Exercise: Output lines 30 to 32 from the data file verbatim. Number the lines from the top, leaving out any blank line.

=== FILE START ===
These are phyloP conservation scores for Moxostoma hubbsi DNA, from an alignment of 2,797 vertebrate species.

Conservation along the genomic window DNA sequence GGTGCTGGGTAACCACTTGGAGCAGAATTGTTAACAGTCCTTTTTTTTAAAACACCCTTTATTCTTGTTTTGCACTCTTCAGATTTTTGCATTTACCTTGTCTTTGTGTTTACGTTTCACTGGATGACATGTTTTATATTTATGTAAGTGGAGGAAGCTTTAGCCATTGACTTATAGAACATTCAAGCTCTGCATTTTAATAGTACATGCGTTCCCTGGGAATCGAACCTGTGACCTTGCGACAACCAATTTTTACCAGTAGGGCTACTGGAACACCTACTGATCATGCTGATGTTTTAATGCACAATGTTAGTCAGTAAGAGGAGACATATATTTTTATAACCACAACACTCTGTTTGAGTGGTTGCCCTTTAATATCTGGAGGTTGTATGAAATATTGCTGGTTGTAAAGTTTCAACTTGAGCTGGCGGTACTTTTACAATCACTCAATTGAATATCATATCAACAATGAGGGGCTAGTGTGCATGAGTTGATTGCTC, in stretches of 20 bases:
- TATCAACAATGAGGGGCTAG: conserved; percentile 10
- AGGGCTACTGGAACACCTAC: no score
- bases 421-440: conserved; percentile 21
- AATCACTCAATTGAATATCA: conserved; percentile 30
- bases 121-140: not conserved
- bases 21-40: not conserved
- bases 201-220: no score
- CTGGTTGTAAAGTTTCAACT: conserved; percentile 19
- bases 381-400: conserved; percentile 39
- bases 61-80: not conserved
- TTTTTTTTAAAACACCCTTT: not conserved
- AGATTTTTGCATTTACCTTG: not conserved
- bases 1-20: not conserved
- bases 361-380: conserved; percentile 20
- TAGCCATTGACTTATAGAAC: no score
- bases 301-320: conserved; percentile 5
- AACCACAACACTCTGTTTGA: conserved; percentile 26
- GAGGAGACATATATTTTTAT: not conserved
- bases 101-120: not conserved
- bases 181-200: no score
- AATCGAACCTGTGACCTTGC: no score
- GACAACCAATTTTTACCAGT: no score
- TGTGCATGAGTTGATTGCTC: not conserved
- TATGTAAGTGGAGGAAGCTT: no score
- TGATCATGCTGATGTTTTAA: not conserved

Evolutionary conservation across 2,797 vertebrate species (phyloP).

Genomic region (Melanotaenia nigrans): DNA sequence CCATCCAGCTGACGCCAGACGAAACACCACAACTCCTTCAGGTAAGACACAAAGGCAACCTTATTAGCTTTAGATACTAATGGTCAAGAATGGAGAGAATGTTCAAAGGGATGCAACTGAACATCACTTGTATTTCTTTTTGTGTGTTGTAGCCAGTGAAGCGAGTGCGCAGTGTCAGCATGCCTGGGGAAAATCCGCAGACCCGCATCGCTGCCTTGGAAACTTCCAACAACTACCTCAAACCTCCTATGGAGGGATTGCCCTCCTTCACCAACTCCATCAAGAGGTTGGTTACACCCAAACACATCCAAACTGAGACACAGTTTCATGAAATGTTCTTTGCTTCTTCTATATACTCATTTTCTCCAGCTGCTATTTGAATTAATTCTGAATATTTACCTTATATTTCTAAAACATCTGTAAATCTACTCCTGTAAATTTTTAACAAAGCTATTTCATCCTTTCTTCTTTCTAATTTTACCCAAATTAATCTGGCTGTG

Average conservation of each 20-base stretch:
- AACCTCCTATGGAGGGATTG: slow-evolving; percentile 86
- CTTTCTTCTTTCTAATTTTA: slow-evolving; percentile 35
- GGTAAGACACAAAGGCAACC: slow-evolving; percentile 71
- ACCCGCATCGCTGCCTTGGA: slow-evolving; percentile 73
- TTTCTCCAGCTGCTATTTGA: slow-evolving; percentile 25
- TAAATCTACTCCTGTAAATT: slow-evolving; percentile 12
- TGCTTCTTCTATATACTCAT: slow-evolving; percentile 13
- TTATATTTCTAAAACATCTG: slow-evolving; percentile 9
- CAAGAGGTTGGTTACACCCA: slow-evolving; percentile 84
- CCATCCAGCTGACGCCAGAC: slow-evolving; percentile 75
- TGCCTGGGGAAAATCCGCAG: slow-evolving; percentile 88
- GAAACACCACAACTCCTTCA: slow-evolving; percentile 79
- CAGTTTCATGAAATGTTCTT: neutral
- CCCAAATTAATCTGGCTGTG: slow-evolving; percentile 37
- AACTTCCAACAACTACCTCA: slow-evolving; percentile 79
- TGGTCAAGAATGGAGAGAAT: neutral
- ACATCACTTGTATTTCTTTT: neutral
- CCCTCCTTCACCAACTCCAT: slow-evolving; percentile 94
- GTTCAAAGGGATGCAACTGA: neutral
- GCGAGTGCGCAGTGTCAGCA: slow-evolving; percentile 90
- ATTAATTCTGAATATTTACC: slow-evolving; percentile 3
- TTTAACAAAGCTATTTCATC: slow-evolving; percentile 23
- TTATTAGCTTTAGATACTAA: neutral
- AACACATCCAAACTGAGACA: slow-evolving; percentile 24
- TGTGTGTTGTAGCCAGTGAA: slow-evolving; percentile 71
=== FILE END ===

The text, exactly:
Average conservation of each 20-base stretch:
- AACCTCCTATGGAGGGATTG: slow-evolving; percentile 86
- CTTTCTTCTTTCTAATTTTA: slow-evolving; percentile 35